speak chinese like a native

My Chinese Character Learning Experience

Posted by dooley October 14, 2008 in the Group General Discussion .

Learning Chinese right now being my job, I have to learn a lot of characters, and be able to recognize them, every day. The most important thing when I started out 60 weeks ago was to lay a foundation. Some days, we would have 60+ words to learn the characters, the pinyin, and the meaning for. While obviously not a choice for people who are learning Chinese in their spare time, I have developed some study habits that may be useful.

1. Write every character that you run across that you do not know. The most useful tool for this is Wenlin, in my opinion. With Wenlin, you can take whatever you are reading and paste it into the program. After that, if you do not know a word, simply move your cursor over the word and find it's correct contextual definition. For instance, if you have a GLOSS article (gloss.lingnet.org - a military language website that is, as far as I know, open and free to the public) you're reading, you can paste it in wenlin and read, listen, and follow along all at the same time.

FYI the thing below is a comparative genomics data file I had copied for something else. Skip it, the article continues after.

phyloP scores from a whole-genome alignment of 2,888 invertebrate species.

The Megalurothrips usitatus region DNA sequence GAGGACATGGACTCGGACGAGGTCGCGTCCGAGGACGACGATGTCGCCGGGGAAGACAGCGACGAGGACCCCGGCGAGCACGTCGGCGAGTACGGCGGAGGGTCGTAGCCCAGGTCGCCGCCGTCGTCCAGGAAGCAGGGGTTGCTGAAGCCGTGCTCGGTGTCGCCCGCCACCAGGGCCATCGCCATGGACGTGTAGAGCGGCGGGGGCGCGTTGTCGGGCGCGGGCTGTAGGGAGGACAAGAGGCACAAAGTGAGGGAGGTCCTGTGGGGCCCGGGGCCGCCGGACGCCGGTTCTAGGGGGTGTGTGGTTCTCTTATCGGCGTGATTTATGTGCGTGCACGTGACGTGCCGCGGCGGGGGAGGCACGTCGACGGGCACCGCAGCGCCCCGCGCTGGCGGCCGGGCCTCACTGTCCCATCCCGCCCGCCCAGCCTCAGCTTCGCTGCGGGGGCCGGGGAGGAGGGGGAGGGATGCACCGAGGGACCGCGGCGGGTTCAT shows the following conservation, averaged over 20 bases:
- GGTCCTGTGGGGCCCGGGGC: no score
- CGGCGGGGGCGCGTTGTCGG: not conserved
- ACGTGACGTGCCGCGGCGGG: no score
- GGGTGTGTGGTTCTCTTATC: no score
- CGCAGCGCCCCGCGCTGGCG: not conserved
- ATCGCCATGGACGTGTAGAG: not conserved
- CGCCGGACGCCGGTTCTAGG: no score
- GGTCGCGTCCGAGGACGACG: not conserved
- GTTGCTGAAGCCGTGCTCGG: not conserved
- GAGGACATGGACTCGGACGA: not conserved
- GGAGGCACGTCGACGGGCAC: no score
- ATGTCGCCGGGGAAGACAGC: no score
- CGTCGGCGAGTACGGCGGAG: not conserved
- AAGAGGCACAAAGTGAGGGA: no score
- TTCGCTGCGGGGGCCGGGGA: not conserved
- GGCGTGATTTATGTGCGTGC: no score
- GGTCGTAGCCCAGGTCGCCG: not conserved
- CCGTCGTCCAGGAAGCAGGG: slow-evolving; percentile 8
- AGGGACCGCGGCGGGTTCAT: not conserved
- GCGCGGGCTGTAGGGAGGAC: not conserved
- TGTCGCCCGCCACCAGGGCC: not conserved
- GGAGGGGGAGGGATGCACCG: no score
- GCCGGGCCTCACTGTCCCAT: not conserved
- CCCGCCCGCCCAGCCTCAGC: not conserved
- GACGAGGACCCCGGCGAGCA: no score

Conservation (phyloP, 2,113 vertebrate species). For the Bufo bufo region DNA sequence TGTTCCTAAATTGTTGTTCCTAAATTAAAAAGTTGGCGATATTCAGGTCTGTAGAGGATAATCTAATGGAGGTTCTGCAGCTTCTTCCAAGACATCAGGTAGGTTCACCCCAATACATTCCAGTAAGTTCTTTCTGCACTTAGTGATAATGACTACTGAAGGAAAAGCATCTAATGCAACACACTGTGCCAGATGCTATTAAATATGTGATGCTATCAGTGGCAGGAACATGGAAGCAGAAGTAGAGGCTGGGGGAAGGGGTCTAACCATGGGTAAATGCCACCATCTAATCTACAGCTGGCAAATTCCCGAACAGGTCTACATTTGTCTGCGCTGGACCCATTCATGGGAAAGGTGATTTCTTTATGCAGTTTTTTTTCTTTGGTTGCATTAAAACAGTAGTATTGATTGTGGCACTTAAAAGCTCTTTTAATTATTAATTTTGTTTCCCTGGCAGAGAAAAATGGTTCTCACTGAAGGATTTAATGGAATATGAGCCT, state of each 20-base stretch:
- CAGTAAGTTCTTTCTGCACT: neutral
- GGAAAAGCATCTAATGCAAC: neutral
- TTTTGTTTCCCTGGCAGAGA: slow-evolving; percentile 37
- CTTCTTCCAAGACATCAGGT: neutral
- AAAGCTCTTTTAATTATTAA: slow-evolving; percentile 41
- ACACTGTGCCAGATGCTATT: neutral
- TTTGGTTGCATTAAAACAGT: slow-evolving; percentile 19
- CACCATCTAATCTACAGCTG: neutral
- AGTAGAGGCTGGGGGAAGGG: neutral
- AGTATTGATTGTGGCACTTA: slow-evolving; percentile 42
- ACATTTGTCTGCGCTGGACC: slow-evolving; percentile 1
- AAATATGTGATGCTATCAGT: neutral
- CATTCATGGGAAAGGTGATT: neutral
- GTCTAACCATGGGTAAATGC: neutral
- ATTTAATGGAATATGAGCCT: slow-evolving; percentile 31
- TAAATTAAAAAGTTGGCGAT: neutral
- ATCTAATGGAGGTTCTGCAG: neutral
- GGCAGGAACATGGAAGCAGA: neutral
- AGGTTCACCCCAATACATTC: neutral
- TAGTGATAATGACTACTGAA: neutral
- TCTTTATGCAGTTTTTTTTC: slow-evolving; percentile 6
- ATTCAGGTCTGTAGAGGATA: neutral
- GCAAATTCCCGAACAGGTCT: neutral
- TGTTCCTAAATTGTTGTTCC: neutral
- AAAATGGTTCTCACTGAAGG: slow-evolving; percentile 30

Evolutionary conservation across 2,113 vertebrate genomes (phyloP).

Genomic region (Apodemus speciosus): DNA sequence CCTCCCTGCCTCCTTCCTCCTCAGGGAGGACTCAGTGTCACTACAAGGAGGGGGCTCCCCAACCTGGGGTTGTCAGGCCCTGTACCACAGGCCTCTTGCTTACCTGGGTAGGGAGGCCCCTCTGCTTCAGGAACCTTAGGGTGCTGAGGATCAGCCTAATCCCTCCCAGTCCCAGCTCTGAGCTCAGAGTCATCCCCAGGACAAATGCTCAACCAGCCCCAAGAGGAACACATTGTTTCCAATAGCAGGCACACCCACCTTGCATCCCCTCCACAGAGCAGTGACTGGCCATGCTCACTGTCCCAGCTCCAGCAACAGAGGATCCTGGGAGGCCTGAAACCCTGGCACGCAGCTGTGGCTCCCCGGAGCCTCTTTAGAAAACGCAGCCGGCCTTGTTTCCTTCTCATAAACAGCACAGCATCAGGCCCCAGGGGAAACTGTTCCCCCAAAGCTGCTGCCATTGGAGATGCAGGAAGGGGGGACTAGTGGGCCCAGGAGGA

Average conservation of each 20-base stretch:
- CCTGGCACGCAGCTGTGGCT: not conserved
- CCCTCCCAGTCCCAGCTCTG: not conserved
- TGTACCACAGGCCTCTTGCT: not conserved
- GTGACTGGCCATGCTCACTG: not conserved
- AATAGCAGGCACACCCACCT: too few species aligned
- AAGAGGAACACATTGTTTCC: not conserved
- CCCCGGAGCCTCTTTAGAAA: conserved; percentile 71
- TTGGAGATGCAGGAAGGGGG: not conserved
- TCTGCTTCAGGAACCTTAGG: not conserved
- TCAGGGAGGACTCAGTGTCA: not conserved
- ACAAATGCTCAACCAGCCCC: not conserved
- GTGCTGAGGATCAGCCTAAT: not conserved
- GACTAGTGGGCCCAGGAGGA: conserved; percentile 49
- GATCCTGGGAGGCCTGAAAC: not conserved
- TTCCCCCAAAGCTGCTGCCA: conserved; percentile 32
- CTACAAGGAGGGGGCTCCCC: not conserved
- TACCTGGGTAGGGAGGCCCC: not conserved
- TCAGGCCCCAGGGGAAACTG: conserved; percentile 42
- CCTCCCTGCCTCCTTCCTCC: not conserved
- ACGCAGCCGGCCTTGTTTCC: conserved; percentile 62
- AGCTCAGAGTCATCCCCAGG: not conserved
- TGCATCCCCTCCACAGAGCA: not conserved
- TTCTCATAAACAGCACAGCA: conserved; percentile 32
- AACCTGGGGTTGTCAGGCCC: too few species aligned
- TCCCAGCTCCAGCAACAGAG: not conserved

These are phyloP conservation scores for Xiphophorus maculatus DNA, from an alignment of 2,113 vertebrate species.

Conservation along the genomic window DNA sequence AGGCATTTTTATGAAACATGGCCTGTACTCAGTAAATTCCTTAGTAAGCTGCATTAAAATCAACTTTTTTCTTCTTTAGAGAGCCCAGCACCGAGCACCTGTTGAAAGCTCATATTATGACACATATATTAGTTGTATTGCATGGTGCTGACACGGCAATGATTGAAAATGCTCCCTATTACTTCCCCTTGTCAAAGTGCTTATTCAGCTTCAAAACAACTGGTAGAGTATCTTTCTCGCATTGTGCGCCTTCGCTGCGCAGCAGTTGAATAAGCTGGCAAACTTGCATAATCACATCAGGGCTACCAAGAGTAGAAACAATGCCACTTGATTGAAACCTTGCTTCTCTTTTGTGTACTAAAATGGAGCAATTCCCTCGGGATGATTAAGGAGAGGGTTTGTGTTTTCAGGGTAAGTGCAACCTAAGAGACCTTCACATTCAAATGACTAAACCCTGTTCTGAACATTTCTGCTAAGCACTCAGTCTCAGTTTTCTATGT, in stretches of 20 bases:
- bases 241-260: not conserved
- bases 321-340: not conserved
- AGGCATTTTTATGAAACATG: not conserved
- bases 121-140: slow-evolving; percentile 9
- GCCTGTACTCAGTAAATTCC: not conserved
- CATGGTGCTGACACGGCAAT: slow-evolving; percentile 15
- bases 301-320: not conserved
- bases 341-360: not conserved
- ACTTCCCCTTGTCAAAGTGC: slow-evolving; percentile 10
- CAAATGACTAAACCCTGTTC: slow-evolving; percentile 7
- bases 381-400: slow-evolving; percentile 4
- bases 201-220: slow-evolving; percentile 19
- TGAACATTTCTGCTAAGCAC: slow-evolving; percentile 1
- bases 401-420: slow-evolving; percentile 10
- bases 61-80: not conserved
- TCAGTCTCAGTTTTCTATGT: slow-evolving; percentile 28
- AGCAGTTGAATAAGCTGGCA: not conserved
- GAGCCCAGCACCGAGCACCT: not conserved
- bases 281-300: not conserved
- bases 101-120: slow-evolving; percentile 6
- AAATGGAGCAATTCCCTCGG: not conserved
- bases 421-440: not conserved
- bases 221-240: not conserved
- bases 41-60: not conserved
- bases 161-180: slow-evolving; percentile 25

The biggest thing with Wenlin is to NOT let it become your crutch. Also, Wenlin is NO substitute for a good teacher or native speaker as far as explanation of meaning in context. However, it is a very good program, and has been indispensible for me.

2. Use the words you learn in conversation. Oftentimes, you will run across words you seldom use in speech, or you will run across Chinese words that are only written, and very seldom used in colloquial speech. If you can figure out the difference, great. Otherwise, pepper your speech with the new words when speaking, and guage the other person's reaction - if they say it sounds weird, accept it as a written idiom, and ask them for the spoken colloquial equivalent. The simpler the better is oftentimes the rule for spoken Chinese, whereas in written Chinese the language used is often very descriptive, with LONG modifiers and attributives.

3. Flashcards are very good at the beginning. Once you've got a good foundation, try breadth reading. Read for a general idea, and try to guess words you don't know in context. This will not only help develop your reading and recognition skills, it will also help you develop a feel for the language. It's also the way you learned English.


That's all for now. Good luck with your studies!

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